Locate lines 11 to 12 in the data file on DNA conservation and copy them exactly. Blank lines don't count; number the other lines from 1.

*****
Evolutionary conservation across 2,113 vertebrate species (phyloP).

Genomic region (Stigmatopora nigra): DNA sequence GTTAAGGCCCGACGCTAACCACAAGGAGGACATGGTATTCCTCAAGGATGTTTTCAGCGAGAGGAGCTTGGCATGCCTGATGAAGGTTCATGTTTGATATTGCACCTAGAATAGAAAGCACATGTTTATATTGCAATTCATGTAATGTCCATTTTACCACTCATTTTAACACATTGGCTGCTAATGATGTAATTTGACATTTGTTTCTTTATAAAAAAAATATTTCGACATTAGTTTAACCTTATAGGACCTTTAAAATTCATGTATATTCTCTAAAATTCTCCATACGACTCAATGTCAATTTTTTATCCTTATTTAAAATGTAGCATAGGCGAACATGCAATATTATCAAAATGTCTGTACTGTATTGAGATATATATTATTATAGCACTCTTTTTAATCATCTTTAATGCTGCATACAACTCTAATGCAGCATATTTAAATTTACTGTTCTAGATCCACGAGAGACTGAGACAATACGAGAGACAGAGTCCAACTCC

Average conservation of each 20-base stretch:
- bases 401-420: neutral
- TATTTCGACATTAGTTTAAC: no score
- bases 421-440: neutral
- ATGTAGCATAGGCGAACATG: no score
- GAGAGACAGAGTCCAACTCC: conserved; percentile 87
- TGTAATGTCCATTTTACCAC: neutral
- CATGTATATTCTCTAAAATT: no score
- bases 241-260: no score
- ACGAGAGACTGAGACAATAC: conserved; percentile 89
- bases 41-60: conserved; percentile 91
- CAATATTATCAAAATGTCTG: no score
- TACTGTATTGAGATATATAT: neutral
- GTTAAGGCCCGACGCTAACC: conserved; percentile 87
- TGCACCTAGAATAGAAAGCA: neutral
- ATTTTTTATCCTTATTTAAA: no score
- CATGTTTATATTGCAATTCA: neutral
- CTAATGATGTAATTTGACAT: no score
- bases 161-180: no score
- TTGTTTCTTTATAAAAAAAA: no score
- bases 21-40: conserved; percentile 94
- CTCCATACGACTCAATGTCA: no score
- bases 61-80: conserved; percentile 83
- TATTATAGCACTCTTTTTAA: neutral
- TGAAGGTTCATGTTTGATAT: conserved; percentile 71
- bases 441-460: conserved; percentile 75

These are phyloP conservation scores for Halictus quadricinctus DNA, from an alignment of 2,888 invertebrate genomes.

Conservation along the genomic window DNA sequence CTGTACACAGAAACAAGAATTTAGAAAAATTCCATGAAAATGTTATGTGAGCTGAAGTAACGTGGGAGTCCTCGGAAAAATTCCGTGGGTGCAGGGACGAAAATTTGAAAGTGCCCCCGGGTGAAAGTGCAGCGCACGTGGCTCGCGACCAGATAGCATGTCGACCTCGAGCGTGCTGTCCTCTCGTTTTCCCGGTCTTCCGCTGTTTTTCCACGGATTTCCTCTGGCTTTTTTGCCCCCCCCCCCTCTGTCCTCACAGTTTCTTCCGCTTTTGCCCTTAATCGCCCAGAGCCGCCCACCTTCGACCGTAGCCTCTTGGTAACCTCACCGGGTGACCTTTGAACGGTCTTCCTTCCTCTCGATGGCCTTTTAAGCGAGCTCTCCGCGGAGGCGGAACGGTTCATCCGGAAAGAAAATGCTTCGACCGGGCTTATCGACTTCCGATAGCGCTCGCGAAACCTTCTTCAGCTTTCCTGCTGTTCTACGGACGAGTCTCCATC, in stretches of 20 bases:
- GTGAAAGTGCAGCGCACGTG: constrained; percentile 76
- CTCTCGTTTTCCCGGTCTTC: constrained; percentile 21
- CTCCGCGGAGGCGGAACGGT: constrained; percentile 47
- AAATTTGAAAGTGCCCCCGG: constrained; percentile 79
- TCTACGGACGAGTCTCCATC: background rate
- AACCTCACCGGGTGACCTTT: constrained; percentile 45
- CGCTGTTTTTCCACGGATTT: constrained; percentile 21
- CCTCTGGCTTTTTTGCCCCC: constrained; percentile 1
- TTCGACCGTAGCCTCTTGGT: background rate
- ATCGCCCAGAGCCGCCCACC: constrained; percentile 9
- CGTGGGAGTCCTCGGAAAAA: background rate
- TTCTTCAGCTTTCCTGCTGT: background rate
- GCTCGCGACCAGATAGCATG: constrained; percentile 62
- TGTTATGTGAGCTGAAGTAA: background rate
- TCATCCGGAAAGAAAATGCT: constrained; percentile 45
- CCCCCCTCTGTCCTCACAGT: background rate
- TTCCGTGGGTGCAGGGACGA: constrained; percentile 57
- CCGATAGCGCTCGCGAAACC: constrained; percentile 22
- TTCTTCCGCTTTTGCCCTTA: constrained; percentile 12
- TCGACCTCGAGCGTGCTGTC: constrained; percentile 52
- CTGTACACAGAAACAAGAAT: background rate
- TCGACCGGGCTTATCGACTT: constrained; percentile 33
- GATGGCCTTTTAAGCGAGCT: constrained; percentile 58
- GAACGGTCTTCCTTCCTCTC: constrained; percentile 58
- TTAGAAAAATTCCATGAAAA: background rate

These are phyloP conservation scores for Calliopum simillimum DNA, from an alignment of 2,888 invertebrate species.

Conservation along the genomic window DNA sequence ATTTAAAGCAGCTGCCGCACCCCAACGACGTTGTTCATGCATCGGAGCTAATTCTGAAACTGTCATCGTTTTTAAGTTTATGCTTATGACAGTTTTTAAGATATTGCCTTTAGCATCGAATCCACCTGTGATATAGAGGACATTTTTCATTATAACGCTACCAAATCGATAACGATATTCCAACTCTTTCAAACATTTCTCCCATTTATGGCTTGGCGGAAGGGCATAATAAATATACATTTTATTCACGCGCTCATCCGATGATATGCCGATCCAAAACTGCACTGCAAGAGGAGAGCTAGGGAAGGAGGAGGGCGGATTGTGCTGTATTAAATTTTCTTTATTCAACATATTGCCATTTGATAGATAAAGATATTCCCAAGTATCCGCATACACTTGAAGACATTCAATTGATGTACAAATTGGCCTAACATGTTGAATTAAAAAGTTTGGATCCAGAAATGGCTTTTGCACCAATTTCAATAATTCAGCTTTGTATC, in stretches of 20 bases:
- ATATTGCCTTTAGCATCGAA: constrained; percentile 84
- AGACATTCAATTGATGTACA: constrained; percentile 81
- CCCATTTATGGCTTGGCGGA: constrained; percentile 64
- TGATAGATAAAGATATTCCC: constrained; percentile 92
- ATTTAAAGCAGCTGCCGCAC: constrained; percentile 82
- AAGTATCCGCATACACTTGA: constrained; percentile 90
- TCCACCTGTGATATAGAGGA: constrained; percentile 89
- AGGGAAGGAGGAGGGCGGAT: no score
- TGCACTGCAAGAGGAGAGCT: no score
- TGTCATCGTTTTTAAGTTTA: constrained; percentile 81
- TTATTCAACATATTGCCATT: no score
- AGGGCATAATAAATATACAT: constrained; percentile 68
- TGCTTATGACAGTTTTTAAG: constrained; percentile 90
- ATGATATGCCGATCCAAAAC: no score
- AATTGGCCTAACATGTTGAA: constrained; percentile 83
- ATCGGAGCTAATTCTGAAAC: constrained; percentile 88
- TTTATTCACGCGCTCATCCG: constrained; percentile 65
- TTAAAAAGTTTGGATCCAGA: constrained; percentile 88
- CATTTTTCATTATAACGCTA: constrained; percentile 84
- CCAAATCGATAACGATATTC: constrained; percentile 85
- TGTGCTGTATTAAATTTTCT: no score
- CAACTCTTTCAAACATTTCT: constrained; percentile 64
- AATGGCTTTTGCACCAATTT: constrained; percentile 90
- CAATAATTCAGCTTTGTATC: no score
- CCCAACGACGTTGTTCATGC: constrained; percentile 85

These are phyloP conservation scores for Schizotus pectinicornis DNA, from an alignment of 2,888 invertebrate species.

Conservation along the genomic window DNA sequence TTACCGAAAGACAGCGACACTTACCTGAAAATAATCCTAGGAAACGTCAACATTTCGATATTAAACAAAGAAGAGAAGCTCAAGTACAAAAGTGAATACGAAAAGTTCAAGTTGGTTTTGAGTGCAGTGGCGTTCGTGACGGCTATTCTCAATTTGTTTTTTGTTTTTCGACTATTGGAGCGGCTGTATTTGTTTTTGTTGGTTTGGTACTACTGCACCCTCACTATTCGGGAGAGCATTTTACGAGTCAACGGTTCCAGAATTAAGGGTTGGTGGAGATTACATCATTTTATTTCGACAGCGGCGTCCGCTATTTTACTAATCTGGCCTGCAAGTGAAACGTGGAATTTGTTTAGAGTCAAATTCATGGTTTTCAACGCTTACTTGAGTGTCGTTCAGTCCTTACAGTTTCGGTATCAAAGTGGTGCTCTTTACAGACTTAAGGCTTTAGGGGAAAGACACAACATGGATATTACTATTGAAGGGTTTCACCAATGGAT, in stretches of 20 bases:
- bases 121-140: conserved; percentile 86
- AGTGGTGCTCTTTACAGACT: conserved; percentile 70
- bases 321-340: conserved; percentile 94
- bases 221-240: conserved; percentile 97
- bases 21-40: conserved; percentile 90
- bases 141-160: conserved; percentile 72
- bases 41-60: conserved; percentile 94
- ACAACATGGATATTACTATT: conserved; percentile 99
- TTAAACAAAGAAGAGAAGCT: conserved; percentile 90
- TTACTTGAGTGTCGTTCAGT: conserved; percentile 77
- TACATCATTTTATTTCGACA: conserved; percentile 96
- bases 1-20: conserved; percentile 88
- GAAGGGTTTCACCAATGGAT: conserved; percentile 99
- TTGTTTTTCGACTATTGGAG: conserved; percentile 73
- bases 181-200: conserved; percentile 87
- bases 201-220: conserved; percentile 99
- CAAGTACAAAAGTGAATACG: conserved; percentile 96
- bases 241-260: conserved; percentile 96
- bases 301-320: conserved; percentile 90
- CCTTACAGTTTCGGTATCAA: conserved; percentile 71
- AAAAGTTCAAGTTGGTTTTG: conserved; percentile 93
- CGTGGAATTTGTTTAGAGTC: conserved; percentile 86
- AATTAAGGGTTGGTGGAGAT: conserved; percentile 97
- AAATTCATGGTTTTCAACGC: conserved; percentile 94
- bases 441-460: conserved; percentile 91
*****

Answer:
- bases 241-260: no score
- ACGAGAGACTGAGACAATAC: conserved; percentile 89